Pleistocene Bush Dogs (Speothos sp.)

November 7, 2020

Scientists occasionally discover species as fossils before they are known to still be extant. The coelacanth and the Chacoan peccary are famous examples of this. Add South American bush dogs (Speothos venaticus) to the list.  A Danish paleontologist discovered bush dog bones in a Brazilian cave during 1839 and mistakenly thought he’d found evidence of an extinct species.  However, bush dogs still exist, though I can’t determine which western scientist first realized they were not extinct.  I’m sure native Americans were aware of their existence and may have kept some of them as pets once in a while.

Bush dogs range throughout the tropics from Brazil to Costa Rica.  Science was unaware of their existence in Costa Rica until last year, and they are not included in a book I covered on my blog recently–Mammals of Costa Rica by Mark Wainright.  Bush dogs are most common in Suriname and Guyana.  They prefer lowland tropical forest, wet savannahs, brush, and pasture habitats.  They reach a length of 2 feet long and weigh up to 18 pounds.  Bush dogs hunt in packs during the day, and their favorite prey are large rodents including pacas, agoutis, and capybaras.  The former 2 are uncommon in populated areas where natives hunt them for food, and this explains why bush dogs are also uncommon.  Competition with man has likely reduced bush dog numbers over the past 14,000 years.  Bush dogs have also been reported attacking peccaries, deer, armadillos, and rheas.

Bush dogs (Speothos venaticus) are an elusive (and very cute) species of  pupper native to tropical South America! : rarepuppers

Bush dogs. They may be similar to many species of extinct primitive canids.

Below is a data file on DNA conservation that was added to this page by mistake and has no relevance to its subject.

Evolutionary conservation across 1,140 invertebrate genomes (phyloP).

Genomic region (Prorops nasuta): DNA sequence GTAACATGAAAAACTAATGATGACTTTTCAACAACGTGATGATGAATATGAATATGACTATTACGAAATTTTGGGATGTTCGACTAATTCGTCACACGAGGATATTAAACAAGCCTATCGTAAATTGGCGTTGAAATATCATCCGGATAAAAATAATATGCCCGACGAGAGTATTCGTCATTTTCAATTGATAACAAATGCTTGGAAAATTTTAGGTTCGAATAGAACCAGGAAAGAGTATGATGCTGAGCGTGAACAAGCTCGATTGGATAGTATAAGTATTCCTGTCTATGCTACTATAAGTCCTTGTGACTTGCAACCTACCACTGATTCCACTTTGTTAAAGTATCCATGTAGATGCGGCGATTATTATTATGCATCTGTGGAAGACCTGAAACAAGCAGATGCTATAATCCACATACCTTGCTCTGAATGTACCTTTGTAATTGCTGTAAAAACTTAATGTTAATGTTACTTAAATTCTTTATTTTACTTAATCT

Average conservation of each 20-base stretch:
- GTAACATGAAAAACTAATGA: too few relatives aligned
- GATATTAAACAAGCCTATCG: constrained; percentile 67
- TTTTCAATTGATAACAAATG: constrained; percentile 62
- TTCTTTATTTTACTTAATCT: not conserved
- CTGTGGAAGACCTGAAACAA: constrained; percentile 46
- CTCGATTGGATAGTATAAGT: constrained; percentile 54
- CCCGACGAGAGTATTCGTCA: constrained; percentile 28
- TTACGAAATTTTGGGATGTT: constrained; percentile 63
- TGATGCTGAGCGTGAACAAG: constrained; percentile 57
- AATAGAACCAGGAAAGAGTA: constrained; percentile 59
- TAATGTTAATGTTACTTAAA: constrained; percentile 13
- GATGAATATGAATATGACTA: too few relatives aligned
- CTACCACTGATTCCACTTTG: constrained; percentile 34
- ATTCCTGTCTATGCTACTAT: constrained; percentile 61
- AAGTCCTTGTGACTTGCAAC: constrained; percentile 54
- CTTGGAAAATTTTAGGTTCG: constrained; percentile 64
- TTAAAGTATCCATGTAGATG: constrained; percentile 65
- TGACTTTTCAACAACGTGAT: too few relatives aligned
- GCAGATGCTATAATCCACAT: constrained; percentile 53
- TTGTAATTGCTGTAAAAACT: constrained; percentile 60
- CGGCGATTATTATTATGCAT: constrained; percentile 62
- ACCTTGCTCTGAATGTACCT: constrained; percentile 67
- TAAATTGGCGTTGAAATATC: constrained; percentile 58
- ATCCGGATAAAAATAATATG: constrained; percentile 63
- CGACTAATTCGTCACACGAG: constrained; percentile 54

File:Speothos venaticus range map.png - Wikimedia Commons

Bush dog range map.  This map doesn’t include documented sightings with photos taken in Costa Rica last year.

Canids first evolved in North America and were more diverse during the Miocene over 5 million years ago.  Cats from Eurasia then invaded the Americas and caused the extinction of many dog genera by outcompeting them.  A genetic study determined bush dogs are a sister clade with African hunting dogs (Lycaon pictus).  A species of hunting dog occurred in North America during the mid-Pleistocene.  Fossils of this species were found in Texas, and it is known as Troxell’s dog (Protocyon texanus).  Troxell’s dog also had short legs and dentition that resembled that of bush dogs.  This genetic study determined the ancestor of bush dogs diverged from the ancestor of African hunting dogs about 7.5 million years ago.  Amazingly, the bush dog’s closest relative lives on the other side of the planet.  Another genetic study found bush dogs are more closely related to wolves than they are to raccoon dogs or foxes.  However, they are not closely related enough to mate with wolves or domestic dogs and produce fertile offspring.